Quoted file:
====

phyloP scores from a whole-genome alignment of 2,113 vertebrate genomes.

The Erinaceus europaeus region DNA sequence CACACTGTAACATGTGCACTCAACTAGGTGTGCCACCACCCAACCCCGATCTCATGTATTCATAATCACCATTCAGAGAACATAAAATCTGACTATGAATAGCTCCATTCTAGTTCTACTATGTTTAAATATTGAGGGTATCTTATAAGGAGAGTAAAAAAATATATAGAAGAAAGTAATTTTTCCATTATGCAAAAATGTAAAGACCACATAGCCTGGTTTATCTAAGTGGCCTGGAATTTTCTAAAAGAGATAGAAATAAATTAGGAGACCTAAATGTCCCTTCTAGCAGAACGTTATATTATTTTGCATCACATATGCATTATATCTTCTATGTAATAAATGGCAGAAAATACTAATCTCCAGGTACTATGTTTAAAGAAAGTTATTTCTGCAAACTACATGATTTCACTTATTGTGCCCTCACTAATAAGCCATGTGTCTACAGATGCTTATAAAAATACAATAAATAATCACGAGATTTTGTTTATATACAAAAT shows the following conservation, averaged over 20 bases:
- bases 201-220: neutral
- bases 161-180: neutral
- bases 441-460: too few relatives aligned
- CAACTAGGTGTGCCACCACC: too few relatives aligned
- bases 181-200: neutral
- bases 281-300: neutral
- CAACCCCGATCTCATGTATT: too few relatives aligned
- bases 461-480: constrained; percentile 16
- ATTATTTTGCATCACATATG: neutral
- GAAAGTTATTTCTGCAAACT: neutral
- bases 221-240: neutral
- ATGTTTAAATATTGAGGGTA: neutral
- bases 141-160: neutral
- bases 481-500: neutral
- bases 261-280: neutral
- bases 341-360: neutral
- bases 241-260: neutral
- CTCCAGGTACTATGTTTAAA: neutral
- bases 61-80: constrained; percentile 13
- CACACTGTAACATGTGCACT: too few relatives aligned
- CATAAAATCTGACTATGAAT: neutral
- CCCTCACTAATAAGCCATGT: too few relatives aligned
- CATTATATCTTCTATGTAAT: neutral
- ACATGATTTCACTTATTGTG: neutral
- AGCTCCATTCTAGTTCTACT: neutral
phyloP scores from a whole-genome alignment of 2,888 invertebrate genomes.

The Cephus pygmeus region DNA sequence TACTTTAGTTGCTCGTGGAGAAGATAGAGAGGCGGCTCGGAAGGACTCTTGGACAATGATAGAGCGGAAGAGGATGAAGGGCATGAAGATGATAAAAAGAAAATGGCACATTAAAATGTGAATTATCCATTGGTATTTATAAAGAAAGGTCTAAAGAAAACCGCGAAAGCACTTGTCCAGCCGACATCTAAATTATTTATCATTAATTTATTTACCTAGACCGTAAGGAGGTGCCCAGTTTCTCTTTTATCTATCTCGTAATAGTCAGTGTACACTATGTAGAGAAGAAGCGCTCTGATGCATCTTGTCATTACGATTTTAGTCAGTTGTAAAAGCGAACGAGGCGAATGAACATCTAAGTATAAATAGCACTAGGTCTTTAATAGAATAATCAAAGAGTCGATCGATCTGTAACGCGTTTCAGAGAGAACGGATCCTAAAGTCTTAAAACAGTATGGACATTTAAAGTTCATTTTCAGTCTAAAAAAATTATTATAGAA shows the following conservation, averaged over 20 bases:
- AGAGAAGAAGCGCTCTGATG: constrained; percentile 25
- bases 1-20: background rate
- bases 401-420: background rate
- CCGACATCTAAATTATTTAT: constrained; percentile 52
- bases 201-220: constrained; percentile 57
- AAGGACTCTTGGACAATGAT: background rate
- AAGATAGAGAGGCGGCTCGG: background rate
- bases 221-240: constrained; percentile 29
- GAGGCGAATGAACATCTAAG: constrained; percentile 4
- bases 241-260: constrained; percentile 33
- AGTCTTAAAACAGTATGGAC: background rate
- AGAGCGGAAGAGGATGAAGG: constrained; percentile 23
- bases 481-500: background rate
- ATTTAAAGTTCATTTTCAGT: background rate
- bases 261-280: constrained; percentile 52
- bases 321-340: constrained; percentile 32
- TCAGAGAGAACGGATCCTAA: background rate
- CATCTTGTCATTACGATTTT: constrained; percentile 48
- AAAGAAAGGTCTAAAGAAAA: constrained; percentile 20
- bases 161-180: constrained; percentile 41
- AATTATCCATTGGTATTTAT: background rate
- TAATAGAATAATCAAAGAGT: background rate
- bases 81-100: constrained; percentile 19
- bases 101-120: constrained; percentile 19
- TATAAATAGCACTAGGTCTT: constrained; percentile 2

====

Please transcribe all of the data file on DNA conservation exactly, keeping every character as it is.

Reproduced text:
phyloP scores from a whole-genome alignment of 2,113 vertebrate genomes.

The Erinaceus europaeus region DNA sequence CACACTGTAACATGTGCACTCAACTAGGTGTGCCACCACCCAACCCCGATCTCATGTATTCATAATCACCATTCAGAGAACATAAAATCTGACTATGAATAGCTCCATTCTAGTTCTACTATGTTTAAATATTGAGGGTATCTTATAAGGAGAGTAAAAAAATATATAGAAGAAAGTAATTTTTCCATTATGCAAAAATGTAAAGACCACATAGCCTGGTTTATCTAAGTGGCCTGGAATTTTCTAAAAGAGATAGAAATAAATTAGGAGACCTAAATGTCCCTTCTAGCAGAACGTTATATTATTTTGCATCACATATGCATTATATCTTCTATGTAATAAATGGCAGAAAATACTAATCTCCAGGTACTATGTTTAAAGAAAGTTATTTCTGCAAACTACATGATTTCACTTATTGTGCCCTCACTAATAAGCCATGTGTCTACAGATGCTTATAAAAATACAATAAATAATCACGAGATTTTGTTTATATACAAAAT shows the following conservation, averaged over 20 bases:
- bases 201-220: neutral
- bases 161-180: neutral
- bases 441-460: too few relatives aligned
- CAACTAGGTGTGCCACCACC: too few relatives aligned
- bases 181-200: neutral
- bases 281-300: neutral
- CAACCCCGATCTCATGTATT: too few relatives aligned
- bases 461-480: constrained; percentile 16
- ATTATTTTGCATCACATATG: neutral
- GAAAGTTATTTCTGCAAACT: neutral
- bases 221-240: neutral
- ATGTTTAAATATTGAGGGTA: neutral
- bases 141-160: neutral
- bases 481-500: neutral
- bases 261-280: neutral
- bases 341-360: neutral
- bases 241-260: neutral
- CTCCAGGTACTATGTTTAAA: neutral
- bases 61-80: constrained; percentile 13
- CACACTGTAACATGTGCACT: too few relatives aligned
- CATAAAATCTGACTATGAAT: neutral
- CCCTCACTAATAAGCCATGT: too few relatives aligned
- CATTATATCTTCTATGTAAT: neutral
- ACATGATTTCACTTATTGTG: neutral
- AGCTCCATTCTAGTTCTACT: neutral
phyloP scores from a whole-genome alignment of 2,888 invertebrate genomes.

The Cephus pygmeus region DNA sequence TACTTTAGTTGCTCGTGGAGAAGATAGAGAGGCGGCTCGGAAGGACTCTTGGACAATGATAGAGCGGAAGAGGATGAAGGGCATGAAGATGATAAAAAGAAAATGGCACATTAAAATGTGAATTATCCATTGGTATTTATAAAGAAAGGTCTAAAGAAAACCGCGAAAGCACTTGTCCAGCCGACATCTAAATTATTTATCATTAATTTATTTACCTAGACCGTAAGGAGGTGCCCAGTTTCTCTTTTATCTATCTCGTAATAGTCAGTGTACACTATGTAGAGAAGAAGCGCTCTGATGCATCTTGTCATTACGATTTTAGTCAGTTGTAAAAGCGAACGAGGCGAATGAACATCTAAGTATAAATAGCACTAGGTCTTTAATAGAATAATCAAAGAGTCGATCGATCTGTAACGCGTTTCAGAGAGAACGGATCCTAAAGTCTTAAAACAGTATGGACATTTAAAGTTCATTTTCAGTCTAAAAAAATTATTATAGAA shows the following conservation, averaged over 20 bases:
- AGAGAAGAAGCGCTCTGATG: constrained; percentile 25
- bases 1-20: background rate
- bases 401-420: background rate
- CCGACATCTAAATTATTTAT: constrained; percentile 52
- bases 201-220: constrained; percentile 57
- AAGGACTCTTGGACAATGAT: background rate
- AAGATAGAGAGGCGGCTCGG: background rate
- bases 221-240: constrained; percentile 29
- GAGGCGAATGAACATCTAAG: constrained; percentile 4
- bases 241-260: constrained; percentile 33
- AGTCTTAAAACAGTATGGAC: background rate
- AGAGCGGAAGAGGATGAAGG: constrained; percentile 23
- bases 481-500: background rate
- ATTTAAAGTTCATTTTCAGT: background rate
- bases 261-280: constrained; percentile 52
- bases 321-340: constrained; percentile 32
- TCAGAGAGAACGGATCCTAA: background rate
- CATCTTGTCATTACGATTTT: constrained; percentile 48
- AAAGAAAGGTCTAAAGAAAA: constrained; percentile 20
- bases 161-180: constrained; percentile 41
- AATTATCCATTGGTATTTAT: background rate
- TAATAGAATAATCAAAGAGT: background rate
- bases 81-100: constrained; percentile 19
- bases 101-120: constrained; percentile 19
- TATAAATAGCACTAGGTCTT: constrained; percentile 2